Most of the people who read it didn’t become monks. But they did discover a kind of monastic place inside themselves where they could live a more coherent spiritual life. They found a core, a center, an anchor of some kind, and it opened their eyes in ways they hadn’t been opened before.
Was Dorothy Day as well known?
No, but on the other hand you could not walk into a Catholic church in America and not run into somebody who knew about the Catholic Worker. There were Catholic Worker houses of hospitality all over the country. The Catholic Worker newspaper was one of the most widely read Catholic publications in the United States with 100,000 copies printed every month. And once you became interested in Day, you were likely to read her autobiography, The Long Loneliness.
How did Merton and Day become friends?
It was a friendship of letters; they never actually met. Their oldest surviving letter is from December 1956, from Dorothy to Merton. She had received the news that he had offered Christmas Mass for her and the Catholic Worker and wanted him to know that “this has made me very happy indeed.” She goes on to say, “We have had a very beautiful Christmas here and quite a sober and serious one, too. There have been occasions in the past when the entire kitchen force got drunk, which made life complicated, but you must have been holding them up this year. Please continue to do so.” You get a sense of the frankness of their exchanges.
The next letter that escaped the vicissitudes of time is also from Dorothy, from June 1959. It’s a reply to a letter from Merton, and she apologizes for not having answered more quickly and also recalls with gratitude the copies of The Seven Storey Mountain he had sent to her way back in 1948.
That might have been the beginning, just Merton sending her a box of books. So Merton’s interest in Dorothy goes back at least to 1948.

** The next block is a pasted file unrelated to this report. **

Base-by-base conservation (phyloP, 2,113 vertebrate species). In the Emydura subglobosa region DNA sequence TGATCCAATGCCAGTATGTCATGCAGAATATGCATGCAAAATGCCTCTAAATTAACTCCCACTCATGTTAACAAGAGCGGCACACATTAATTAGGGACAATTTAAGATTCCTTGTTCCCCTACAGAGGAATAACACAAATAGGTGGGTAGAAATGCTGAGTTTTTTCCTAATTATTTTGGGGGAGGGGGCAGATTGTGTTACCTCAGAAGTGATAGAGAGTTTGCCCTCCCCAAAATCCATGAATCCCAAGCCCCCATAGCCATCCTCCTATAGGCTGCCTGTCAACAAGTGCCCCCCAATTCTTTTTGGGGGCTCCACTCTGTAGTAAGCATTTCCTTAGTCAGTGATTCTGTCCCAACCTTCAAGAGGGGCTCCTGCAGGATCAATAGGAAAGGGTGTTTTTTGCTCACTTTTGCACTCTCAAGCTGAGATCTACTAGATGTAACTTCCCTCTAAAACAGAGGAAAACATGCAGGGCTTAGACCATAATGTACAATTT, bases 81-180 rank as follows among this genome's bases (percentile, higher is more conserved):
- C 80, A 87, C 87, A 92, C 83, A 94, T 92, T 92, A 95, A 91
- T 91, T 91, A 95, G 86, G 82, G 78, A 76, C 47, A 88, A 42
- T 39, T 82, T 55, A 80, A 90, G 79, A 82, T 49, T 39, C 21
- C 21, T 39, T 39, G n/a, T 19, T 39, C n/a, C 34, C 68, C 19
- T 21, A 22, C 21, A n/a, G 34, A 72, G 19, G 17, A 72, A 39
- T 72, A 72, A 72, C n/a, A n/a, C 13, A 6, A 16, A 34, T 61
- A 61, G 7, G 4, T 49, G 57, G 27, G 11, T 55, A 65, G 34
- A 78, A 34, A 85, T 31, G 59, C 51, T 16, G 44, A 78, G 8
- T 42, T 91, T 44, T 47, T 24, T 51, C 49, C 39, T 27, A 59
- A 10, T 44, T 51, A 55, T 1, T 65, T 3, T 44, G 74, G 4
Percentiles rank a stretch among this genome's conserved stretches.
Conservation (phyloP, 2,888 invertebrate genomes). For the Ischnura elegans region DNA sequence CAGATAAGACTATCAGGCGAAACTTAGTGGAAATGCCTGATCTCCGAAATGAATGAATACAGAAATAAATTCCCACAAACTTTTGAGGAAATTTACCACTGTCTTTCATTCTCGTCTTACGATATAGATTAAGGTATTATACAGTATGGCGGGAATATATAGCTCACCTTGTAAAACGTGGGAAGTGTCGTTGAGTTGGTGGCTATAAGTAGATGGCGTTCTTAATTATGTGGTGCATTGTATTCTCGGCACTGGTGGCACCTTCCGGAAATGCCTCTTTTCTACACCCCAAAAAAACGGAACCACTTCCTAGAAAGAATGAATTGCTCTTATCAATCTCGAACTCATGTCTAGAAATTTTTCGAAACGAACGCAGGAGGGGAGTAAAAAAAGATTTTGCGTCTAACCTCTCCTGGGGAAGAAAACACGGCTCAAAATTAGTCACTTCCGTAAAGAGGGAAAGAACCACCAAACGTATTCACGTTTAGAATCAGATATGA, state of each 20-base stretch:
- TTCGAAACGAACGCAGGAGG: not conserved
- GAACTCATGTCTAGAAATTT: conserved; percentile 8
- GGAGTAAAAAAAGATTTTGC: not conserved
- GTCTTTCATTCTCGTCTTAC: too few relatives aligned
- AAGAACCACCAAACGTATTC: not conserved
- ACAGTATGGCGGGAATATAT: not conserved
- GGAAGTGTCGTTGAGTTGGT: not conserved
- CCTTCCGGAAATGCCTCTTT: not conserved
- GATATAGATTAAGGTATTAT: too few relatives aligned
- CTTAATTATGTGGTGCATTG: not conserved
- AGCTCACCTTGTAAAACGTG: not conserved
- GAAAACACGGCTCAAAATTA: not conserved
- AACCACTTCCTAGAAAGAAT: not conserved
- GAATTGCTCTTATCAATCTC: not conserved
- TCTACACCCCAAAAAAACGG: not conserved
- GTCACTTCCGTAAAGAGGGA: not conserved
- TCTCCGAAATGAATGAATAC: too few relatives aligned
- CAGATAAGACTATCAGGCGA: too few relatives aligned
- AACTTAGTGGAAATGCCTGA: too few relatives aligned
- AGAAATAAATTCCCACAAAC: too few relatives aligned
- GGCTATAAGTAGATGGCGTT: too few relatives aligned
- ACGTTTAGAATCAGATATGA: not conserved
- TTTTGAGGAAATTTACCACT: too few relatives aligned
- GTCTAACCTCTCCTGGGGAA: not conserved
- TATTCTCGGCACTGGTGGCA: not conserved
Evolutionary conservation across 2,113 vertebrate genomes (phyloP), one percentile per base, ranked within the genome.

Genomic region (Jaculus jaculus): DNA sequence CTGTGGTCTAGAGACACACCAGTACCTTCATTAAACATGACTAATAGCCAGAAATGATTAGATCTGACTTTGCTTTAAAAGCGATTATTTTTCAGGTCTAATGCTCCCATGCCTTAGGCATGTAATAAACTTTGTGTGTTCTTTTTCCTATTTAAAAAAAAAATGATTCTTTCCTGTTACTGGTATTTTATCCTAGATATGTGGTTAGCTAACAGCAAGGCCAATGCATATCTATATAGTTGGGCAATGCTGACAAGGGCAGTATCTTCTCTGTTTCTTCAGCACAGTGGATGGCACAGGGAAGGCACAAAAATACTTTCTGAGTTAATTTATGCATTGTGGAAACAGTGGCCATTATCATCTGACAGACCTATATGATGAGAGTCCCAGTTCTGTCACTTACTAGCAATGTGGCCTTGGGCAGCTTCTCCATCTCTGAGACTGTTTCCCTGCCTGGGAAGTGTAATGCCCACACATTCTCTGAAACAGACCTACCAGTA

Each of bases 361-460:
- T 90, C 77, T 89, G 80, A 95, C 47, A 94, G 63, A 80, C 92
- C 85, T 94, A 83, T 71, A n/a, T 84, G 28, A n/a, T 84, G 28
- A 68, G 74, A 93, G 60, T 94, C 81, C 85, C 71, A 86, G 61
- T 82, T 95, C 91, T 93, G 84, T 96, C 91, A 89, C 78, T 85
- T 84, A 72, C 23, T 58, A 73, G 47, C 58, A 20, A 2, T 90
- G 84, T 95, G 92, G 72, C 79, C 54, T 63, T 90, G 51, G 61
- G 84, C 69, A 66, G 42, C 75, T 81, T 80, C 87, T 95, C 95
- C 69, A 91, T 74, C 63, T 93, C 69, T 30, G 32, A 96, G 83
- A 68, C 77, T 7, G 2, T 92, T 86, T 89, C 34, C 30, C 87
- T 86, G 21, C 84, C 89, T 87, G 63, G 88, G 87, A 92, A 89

Why do you think Merton was interested in Day and the Worker?
The big decision for Merton was whether to be part of Catherine Doherty’s Friendship House in Harlem near Columbia, where he was studying, which was like the Catholic Worker, or to go to Gethsemani and become a monk.
Monastic life tilted heavily toward prayer, and ultimately Merton realized there was just something mysterious in him that pulled him toward that vocation. He didn’t feel it was necessarily as high a vocation as the works of mercy, but it was the one that God was calling him to. But that tension was always there, and he had a sense of gratitude that the Catholic Worker existed. Having a relationship with Dorothy allowed him to be a part of the work he hadn’t been led to do. As he wrote to Dorothy in December 1963, “If there were no Catholic Worker and such forms of witness, I would never have joined the Catholic Church.”
How did they influence each other?
I think Merton probably had less influence on Dorothy than she had on him, actually. Merton was trying very hard to write through the church censors—the abbot-general of his order blocked some of his writings about war and peace, for example. But Merton mainly wanted to reach Catholics who were bewildered by the idea of nonviolent, disarmed life, with works of mercy as a core of Christian life. I think he tried harder than Dorothy to communicate with people who didn’t completely share a pacifist view, and she was impatient with him for doing so.